Changes in Florida's School Grading Requirements
Please see the links below of interest to changes in Florida's School Grading Requirements:
It’s that time of year…the holidays are over and students are going back to school for a new semester. Many parents and students feel hopeful about 2012 and the possibilities it can bring.
Others feel anxiety - another year of homework battles, stressful IEP meetings, and coaxing- no pleading- with your child to “Please go to school!”
If you and your child are feeling anxious, check out these tips to make the back to school transition easier. "5 Tips For Dealing With School Anxiety" from PEAK Parent Center: http://speakout.peakparent.org/index.php/current-newsletter/5-tips-for-dealing-with-school-anxiety
From Label to Able is a three-part leadership development series designed to build awareness and knowledge of research-based inclusive practices for students with significant disabilities. For more information about this series, please click here.
Please go to the following site at the Inclusive Schools Network for ideas and have a great week!
Students with disabilities may use accommodations during instruction and assessment. Accommodations are changes that can be made in the way the student accesses information and demonstrates performance. (Rule 6A-6.03411(1)(a) Florida Administrative Code [F.A.C.]).
For access to the Accommodation publication, it is available through the Bureau of Exceptional Education and Student Services, Florida Department of Education at the link below.
On June 13, 2008, Governor Charlie Crist signed into law Senate Bill 856, creating section 1003.4205, Florida Statutes, entitled “Disability History and Awareness Instruction.” The law requires school districts to designate the first two weeks of October of each year as Disability Awareness and History Weeks. For additional information and ideas for history and awareness activities, please click on the below links.
Response to Intervention (RtI) refers to a multi-tiered approach to providing high quality instruction and intervention matched to student needs. Within the RtI framework, resources are allocated in direct proportion to student needs and data is collected to determine the effectiveness of the interventions so that meaningful decisions can be made about which instruction and interventions should be maintained and layered.
For more information about RtI, please visit the below websites:
The memories of your fun-filled summer are fading, the back-to-school shopping has been finished, and everyone (parents, teachers, and students) is gearing up for another exciting and challenging school year! Here are some things that YOU can do to help your child/students to have a great year...
Tips for Parents of Students with Disabilities
Tips for Special Education Teachers
According to the American Academy of Pediatrics, “The benefits of physical activity are universal for all children, including those with disabilities.” With a bit of forethought and planning and a willing attitude by adult leaders, children with disabilities can be successfully included in sports, recreation and physical activities, alongside of their peers without disabilities. To learn about how students with disabilities can be included in a variety of physical activities, please explore the following resources:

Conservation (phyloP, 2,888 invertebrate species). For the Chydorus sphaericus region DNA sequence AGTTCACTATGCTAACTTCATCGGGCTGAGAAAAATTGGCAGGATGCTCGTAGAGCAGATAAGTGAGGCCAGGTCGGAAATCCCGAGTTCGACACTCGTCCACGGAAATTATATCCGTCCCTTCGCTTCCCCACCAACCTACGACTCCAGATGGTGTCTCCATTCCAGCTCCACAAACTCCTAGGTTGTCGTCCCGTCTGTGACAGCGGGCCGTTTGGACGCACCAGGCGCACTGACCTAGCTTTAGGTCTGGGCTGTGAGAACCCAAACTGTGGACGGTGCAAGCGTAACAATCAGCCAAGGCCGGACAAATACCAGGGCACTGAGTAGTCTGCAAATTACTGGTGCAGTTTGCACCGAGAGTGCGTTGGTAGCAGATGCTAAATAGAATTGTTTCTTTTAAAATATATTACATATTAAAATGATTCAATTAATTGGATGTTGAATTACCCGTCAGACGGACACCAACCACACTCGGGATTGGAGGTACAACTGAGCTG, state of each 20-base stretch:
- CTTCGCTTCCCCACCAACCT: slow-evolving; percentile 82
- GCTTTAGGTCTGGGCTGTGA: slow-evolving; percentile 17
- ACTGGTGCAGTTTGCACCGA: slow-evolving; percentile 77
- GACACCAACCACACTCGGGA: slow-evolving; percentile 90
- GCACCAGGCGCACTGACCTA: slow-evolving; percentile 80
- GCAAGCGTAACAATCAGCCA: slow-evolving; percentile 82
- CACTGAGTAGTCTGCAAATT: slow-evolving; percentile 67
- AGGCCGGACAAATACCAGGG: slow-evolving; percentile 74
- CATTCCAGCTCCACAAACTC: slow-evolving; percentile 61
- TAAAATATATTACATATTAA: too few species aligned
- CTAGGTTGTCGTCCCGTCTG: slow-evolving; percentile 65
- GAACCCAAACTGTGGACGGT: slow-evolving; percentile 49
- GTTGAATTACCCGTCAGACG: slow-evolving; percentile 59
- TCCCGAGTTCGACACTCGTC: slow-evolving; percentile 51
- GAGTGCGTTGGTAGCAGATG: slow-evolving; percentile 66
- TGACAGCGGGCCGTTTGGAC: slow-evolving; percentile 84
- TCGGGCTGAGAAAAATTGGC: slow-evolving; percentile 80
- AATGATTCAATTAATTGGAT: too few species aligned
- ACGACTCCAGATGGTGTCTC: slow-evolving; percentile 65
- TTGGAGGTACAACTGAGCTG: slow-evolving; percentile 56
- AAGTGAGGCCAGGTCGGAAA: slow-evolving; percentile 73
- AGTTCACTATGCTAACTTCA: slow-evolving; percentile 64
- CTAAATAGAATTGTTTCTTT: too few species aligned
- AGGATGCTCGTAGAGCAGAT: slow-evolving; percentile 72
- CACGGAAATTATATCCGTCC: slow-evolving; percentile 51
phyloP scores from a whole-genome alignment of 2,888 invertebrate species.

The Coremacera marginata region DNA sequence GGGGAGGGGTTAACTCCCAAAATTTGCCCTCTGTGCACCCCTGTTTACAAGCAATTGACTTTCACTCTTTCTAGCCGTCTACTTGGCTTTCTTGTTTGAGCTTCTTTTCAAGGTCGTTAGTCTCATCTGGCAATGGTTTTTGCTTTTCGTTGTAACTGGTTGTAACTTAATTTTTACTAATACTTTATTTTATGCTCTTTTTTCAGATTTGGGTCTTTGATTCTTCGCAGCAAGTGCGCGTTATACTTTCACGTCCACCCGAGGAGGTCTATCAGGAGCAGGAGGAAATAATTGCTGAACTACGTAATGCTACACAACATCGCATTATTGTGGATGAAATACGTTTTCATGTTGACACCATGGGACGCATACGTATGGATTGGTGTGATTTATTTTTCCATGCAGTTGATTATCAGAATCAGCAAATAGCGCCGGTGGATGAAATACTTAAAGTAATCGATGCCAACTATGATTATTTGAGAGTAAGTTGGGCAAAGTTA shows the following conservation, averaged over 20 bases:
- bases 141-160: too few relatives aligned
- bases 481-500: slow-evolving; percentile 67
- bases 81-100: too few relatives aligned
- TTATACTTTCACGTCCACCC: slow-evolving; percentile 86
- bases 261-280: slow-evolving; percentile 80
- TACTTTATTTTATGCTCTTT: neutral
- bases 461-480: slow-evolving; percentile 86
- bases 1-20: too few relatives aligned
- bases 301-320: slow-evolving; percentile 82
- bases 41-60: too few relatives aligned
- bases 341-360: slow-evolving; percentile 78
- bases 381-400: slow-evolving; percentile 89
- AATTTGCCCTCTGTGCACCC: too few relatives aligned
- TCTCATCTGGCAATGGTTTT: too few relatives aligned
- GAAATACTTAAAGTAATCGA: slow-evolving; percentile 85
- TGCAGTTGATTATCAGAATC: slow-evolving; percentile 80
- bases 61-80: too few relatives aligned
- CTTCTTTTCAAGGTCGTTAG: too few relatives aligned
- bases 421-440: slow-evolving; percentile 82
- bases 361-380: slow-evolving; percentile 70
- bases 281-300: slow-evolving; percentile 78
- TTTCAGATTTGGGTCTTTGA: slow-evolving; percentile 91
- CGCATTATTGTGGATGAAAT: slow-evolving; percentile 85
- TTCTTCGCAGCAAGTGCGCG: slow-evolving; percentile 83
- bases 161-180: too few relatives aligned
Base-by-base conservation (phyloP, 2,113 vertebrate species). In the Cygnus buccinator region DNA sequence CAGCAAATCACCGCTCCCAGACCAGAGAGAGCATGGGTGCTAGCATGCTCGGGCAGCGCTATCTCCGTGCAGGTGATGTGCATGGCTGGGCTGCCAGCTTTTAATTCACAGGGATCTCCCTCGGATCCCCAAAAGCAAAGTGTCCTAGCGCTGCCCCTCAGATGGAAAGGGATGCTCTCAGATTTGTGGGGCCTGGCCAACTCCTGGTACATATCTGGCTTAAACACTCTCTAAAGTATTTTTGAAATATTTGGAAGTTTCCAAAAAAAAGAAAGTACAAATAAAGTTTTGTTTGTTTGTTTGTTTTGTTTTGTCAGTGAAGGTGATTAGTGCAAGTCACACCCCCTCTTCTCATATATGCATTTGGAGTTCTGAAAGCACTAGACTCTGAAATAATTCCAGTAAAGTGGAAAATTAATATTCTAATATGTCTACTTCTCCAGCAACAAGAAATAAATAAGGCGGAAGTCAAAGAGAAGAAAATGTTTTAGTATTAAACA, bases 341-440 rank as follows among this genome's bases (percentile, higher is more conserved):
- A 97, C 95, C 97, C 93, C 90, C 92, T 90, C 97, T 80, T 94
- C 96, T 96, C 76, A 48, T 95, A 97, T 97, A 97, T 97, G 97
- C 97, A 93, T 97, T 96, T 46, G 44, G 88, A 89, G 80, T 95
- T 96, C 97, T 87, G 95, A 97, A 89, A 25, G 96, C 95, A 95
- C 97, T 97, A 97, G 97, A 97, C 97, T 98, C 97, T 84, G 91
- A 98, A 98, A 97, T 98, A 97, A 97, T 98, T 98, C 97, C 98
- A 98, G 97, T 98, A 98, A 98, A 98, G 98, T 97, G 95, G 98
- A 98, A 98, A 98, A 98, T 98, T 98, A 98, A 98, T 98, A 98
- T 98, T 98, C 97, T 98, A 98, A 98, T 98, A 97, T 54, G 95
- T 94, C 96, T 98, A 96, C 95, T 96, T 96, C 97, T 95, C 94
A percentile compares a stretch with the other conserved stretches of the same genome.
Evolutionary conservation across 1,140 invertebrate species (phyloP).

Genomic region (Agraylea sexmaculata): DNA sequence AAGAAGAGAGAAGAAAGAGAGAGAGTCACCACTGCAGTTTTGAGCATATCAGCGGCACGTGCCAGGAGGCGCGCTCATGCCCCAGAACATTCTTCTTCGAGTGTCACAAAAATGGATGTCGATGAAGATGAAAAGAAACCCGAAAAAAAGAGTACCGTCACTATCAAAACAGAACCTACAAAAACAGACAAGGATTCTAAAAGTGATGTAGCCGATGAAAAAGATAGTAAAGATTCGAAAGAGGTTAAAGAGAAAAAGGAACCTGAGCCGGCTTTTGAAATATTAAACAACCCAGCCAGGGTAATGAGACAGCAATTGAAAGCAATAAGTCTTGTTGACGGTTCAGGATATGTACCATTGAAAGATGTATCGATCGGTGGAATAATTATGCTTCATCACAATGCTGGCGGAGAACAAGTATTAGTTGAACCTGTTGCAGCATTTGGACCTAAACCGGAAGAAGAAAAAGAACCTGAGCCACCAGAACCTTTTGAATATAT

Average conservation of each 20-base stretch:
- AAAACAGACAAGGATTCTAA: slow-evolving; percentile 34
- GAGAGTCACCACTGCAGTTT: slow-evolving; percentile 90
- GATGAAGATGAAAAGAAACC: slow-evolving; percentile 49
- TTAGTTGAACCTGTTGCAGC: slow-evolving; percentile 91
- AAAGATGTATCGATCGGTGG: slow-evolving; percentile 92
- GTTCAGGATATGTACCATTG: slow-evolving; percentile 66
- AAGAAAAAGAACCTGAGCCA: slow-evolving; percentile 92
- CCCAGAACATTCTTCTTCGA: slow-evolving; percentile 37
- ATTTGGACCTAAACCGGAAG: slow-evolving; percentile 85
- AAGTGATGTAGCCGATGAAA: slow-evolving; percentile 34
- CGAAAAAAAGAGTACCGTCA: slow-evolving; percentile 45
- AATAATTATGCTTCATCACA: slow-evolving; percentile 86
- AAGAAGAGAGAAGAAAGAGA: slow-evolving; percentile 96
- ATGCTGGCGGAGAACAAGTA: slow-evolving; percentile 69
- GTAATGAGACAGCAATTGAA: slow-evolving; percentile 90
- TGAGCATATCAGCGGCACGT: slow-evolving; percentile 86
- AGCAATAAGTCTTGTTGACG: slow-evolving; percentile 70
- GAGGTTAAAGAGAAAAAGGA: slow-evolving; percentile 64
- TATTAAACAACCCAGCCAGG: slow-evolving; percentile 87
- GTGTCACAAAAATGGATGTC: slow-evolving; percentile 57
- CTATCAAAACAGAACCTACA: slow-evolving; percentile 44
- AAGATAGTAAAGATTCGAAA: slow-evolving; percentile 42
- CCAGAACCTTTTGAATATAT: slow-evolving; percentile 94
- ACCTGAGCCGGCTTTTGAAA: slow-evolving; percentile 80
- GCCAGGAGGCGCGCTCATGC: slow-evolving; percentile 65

All students need to learn all year long and summer is no different. Whether it’s reading a book or going to a museum on the day with free admission, learning in the summer is important! For more ideas about summer learning, visit these websites:
Student with disabilities graduating from high school with a standard diploma are presented with more options in life including increased opportunities for successful employment. Florida’s Project 10: Transition Education Network provides excellent resources to support graduates with disabilities as they negotiate entrance into the workforce. For more information, please visit Project 10’s website at:
Most students with disabilities in Florida are required to take the FCAT and FCAT 2.0 just like students without disabilities. However, students with disabilities are eligible to receive accommodations when they take the tests, if they need them.
Accommodations are changes to how the test is given and enable the student with a disability to demonstrate knowledge and skills in ways that do not affect the validity or reliability of the test. For more information about FCAT and FCAT 2.0 accommodations, please click on the following links:
According to the National Center on Universal Design for Learning, educators must strive to develop multiple paths for learning, since not all students are able to learn in identical ways. This occurs through three basic principles: providing multiple means of representation, providing multiple means of action and expression and also providing multiple means of engagement. To learn more go to: http://www.udlcenter.org